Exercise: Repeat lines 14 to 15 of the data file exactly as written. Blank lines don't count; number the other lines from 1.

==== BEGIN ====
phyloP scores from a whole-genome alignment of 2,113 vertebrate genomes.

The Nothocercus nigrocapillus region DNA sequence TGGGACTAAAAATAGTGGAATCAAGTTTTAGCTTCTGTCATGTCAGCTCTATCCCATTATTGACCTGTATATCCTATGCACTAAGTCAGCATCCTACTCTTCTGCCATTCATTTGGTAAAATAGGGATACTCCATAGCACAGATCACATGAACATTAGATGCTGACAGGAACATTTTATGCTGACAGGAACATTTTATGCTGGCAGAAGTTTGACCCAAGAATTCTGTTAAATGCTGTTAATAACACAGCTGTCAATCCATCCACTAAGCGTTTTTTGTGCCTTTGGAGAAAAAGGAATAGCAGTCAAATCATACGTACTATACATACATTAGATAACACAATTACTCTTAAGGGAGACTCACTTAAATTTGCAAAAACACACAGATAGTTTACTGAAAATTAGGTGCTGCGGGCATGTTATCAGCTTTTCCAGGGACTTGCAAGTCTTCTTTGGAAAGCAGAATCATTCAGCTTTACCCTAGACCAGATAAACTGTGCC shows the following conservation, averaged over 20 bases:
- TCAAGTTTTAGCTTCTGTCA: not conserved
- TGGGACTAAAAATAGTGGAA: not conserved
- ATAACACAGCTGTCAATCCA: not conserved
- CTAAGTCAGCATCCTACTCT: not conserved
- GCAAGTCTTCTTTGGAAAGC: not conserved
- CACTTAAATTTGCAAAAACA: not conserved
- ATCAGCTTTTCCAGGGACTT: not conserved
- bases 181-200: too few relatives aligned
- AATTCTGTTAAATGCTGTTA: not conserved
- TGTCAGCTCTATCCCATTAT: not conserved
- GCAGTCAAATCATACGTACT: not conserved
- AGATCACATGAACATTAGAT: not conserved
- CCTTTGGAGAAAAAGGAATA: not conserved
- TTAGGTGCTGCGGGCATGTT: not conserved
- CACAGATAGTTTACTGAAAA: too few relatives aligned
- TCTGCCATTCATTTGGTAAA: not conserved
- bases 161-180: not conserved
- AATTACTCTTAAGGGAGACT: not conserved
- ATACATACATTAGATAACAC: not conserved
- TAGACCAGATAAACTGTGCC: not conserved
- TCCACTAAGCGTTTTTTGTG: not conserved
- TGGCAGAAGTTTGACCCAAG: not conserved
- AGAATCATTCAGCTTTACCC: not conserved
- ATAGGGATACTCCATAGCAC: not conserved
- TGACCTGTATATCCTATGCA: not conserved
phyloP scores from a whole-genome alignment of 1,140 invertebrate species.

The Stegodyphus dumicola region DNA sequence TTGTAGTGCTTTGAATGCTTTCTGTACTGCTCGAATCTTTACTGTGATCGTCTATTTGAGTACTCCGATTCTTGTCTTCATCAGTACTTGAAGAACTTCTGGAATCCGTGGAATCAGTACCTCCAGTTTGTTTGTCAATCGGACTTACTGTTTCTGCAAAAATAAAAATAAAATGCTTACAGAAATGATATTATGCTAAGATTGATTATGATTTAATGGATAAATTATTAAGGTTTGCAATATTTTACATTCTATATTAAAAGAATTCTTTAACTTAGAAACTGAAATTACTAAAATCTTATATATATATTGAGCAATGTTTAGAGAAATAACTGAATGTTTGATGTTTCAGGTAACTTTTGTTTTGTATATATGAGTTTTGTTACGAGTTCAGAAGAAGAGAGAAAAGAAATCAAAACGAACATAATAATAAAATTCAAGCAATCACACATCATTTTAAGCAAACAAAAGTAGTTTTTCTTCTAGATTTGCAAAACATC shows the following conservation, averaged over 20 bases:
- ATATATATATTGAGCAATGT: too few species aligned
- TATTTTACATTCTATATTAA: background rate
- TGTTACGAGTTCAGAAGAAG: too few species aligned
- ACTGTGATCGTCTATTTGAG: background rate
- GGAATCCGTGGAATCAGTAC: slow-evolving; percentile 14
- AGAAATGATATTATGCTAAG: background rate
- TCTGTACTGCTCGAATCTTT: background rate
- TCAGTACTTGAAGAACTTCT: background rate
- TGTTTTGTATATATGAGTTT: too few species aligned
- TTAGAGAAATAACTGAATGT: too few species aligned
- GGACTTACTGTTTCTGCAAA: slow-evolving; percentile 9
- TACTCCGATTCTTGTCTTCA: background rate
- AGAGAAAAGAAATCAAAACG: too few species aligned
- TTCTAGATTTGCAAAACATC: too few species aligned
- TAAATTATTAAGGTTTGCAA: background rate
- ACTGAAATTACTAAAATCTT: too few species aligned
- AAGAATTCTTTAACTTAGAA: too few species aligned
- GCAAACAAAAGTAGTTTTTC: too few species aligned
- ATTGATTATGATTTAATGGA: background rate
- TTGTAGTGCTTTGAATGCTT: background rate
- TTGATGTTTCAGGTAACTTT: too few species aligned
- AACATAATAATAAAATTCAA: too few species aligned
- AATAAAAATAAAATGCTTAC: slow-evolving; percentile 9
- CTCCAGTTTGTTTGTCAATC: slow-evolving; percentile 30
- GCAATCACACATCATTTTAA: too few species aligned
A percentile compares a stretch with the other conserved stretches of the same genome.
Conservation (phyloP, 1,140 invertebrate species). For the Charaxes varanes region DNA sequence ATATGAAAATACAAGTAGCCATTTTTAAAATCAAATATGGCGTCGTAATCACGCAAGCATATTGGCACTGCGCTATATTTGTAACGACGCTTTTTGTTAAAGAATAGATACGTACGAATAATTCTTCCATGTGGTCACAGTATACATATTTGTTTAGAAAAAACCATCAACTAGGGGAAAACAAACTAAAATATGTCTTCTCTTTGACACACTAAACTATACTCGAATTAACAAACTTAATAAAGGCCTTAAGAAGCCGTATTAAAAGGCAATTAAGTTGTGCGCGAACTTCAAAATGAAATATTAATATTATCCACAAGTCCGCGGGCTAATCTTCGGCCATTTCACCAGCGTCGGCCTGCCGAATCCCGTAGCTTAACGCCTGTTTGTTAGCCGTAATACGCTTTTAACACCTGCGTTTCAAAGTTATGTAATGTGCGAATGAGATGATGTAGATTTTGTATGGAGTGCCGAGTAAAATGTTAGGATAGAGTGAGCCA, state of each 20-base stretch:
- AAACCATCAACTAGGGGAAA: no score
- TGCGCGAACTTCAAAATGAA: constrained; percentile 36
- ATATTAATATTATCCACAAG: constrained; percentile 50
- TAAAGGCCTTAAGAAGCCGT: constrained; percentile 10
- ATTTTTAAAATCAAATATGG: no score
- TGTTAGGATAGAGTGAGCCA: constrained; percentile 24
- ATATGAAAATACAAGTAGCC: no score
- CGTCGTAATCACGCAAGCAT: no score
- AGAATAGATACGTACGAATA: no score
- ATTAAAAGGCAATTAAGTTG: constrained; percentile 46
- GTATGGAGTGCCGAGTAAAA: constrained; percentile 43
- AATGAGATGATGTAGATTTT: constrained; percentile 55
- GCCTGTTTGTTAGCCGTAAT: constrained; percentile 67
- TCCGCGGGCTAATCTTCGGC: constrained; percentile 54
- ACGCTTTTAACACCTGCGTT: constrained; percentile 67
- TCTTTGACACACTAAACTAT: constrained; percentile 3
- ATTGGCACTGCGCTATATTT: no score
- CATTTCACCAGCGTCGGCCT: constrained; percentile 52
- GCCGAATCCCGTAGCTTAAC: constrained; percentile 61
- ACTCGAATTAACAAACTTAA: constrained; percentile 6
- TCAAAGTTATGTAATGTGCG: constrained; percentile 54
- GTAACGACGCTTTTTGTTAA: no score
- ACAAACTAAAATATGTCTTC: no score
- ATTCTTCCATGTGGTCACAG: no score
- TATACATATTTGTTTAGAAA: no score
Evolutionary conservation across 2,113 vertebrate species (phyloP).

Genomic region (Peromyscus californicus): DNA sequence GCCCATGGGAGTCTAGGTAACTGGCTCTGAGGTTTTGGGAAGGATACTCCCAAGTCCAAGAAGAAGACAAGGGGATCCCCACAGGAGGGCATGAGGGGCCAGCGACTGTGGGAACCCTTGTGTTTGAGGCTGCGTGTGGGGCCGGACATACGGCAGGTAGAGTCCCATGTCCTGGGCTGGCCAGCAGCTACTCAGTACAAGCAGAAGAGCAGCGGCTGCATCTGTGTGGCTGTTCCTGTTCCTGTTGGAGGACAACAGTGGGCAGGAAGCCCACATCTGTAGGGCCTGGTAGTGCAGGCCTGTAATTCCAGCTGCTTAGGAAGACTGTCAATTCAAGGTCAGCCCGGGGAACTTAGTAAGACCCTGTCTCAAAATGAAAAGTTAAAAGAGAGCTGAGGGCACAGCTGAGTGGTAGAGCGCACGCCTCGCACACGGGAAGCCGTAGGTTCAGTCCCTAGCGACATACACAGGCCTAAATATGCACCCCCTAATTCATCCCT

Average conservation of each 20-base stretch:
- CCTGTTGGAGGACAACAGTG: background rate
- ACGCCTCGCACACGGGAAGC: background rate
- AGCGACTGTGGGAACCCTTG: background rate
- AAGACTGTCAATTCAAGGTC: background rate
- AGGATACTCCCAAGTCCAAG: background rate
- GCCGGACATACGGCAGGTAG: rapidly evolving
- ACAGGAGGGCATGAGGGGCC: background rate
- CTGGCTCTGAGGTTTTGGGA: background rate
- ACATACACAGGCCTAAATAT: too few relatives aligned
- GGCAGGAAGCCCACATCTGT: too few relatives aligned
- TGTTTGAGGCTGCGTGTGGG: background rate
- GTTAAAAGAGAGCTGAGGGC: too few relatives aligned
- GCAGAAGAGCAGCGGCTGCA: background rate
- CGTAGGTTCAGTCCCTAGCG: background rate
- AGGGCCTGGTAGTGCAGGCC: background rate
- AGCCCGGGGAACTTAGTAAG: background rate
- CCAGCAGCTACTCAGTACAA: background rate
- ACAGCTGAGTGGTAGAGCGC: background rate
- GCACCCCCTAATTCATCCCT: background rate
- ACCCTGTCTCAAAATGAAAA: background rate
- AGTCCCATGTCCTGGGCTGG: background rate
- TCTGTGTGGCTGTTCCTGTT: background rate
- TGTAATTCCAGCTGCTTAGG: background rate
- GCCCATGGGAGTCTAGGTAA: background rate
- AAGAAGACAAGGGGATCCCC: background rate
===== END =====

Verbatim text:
- AGATCACATGAACATTAGAT: not conserved
- CCTTTGGAGAAAAAGGAATA: not conserved